To proclaim freedom for the captives: Notice that Jesus proclaims freedom, he didn’t impose it. It remains an offer.

Recovery of sight for the blind: We know that Jesus physically healed the sight of many blind people, but this is a different kind of blindness, a more serious kind of blindness. The word here means ‘to envelop with smoke, be unable to see clearly.’ This is about clouded vision, not being able to see the light of gospel or the glory of God. Jesus came to clear our vision so we can see him clearly.

To release the oppressed: to be oppressed is to be treated harshly or unfairly by someone in authority. This release is about breaking the chains of unhealthy attachment.

To proclaim the year of the Lord’s favour: That year, those gathering in that Nazareth synagogue were staring in the face of the Lord’s favour – His blessed gift of grace, Jesus. Year here means ‘any definite time’ – not a calendar year.

There is an urgency in both of these passages, not so much pressure, but the invitation that what God is offering is available now. We can wait until things get better, struggle on under our own steam or we can go to him now.

Maybe this is our epiphany moment this morning: We don’t have to wait until things get better, Covid goes away, the sun shines. Jesus laid out that day in the Nazareth synagogue of his childhood what He came to do in fulfilling scripture. He came with the Spirit of the Lord upon him to bring the good news to the poor in spirit, proclaim release to the prisoners who want it, recovery of sight to those who had lost vision of God, freedom for the oppressed and to usher in the time of the Lord’s favour – available to all until He comes again. This day is holy to the Lord. Today this scripture is fulfilled in your hearing. May it be so.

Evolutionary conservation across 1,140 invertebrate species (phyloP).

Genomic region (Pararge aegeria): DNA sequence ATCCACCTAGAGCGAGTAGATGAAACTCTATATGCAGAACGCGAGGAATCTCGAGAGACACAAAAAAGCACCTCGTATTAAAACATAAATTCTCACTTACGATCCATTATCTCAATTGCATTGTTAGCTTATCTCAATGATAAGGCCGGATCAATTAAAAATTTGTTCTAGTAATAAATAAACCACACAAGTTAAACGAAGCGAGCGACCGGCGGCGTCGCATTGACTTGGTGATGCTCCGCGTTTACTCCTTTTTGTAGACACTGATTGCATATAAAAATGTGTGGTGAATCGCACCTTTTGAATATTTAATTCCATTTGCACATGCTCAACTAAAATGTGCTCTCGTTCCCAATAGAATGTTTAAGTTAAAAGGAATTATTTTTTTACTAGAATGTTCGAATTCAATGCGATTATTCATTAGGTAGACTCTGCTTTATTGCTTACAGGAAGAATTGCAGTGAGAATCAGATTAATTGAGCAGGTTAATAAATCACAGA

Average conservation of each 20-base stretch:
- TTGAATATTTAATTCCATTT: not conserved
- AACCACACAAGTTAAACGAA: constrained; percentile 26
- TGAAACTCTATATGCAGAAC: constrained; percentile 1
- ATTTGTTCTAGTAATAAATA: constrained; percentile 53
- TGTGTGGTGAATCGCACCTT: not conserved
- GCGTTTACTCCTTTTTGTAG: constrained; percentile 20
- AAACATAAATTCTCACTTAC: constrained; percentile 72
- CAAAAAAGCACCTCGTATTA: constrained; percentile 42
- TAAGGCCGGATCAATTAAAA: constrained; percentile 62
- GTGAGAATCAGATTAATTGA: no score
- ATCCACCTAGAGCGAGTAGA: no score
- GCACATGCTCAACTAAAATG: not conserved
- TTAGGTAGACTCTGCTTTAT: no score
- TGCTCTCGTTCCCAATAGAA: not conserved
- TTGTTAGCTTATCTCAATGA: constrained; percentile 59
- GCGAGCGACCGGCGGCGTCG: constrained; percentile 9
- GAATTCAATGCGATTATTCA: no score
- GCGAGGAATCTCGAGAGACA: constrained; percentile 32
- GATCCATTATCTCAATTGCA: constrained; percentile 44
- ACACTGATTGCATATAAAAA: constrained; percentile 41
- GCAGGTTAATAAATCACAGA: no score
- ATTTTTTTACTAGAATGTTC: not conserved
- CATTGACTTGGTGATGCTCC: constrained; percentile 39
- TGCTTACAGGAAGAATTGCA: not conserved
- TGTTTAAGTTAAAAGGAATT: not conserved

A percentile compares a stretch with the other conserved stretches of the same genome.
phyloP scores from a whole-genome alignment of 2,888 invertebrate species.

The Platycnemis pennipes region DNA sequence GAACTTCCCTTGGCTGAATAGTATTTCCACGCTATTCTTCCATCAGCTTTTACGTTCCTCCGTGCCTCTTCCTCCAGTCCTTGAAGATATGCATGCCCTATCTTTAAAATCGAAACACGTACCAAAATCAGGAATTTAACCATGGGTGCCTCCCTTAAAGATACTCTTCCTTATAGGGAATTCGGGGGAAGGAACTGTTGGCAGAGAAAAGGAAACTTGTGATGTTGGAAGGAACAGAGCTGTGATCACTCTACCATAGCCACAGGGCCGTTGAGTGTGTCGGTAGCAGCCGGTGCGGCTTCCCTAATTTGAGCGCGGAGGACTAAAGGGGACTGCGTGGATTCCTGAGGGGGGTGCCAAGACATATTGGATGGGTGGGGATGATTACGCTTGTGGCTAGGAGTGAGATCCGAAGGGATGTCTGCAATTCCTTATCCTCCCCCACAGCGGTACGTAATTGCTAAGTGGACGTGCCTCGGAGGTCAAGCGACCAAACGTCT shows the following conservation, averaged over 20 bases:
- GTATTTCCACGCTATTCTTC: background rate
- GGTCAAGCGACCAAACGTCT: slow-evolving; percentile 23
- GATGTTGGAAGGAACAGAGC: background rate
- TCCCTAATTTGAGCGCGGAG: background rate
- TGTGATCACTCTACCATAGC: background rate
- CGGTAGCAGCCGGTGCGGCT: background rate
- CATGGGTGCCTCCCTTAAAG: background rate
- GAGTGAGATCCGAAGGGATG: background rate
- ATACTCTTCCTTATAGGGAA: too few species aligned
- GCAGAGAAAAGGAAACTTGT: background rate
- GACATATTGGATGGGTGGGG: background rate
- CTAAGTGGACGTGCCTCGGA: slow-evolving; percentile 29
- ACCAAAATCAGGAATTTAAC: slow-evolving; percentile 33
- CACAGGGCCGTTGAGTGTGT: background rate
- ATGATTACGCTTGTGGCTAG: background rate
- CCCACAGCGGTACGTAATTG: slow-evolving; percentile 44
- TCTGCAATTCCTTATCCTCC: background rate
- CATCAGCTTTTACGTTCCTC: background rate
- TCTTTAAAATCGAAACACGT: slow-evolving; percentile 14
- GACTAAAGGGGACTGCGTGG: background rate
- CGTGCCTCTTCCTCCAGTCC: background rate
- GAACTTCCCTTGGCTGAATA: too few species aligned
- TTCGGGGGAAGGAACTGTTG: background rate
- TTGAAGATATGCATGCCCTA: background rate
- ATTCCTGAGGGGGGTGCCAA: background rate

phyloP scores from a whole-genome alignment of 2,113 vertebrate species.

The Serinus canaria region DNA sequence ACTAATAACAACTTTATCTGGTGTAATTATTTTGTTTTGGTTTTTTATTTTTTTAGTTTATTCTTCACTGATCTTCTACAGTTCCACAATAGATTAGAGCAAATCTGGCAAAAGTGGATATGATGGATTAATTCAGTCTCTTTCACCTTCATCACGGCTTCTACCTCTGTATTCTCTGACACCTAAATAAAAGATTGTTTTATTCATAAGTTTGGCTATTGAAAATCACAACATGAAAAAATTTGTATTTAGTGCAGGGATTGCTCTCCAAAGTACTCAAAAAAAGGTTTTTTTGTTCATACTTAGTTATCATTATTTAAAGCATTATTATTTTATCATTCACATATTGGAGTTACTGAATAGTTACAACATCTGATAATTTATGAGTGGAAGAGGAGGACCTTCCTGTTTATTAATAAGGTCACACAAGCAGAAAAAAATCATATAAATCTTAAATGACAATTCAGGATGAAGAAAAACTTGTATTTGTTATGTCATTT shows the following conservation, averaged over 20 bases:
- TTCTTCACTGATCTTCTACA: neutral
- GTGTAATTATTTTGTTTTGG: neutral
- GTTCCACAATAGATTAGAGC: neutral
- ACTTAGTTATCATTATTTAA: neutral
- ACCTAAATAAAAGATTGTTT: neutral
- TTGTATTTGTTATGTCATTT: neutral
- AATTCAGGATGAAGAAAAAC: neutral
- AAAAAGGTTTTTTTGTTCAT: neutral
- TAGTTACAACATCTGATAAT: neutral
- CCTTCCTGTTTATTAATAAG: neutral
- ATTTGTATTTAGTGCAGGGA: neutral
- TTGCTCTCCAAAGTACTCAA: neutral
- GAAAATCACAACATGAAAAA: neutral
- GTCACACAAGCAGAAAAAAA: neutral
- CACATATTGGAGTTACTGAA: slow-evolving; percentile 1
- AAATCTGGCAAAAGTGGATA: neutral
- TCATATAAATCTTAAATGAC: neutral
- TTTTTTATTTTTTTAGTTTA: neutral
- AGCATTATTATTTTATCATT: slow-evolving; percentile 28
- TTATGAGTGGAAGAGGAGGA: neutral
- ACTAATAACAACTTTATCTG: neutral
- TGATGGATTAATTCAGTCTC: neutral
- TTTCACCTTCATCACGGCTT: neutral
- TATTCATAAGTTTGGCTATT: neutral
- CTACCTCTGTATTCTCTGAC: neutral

Epiphany 2: They Have No Wine!

Epiphany 2


Romans 12:6-16a
John 2:1-11 – Wedding at Cana

The Wedding at Cana is one of the great ‘epiphany’ stories that is included in this church season. An Epiphany is to have ‘a moment of great or sudden revelation or realisation.’ I am not sure if you have ever had an epiphany moment – but they are quite extraordinary! Those moments when something new blows through your mind – you see the world, people, a situation in a totally new way.

Epiphany moments can cause a fundamental change in one’s life. They are not always dramatic affairs; rather simply a moment when you know that something has changed in your mind or in your heart. The circumstances might be dramatic but it is not a requirement. Epiphany moments are what we, as Christians, should be seeking for ourselves. Religion and even faith can become very dull if we are not watching and waiting for epiphany moments ourselves

Sometimes in life, we may need a bit of wine to liven things up! We share wine in all sorts of ways, it can add to dinner parties, we bring a bottle when invited to another’s home. Pre-Covid we would have shared the wine at communion. The Bible has many references to wine; both for celebration and for warning about the excesses: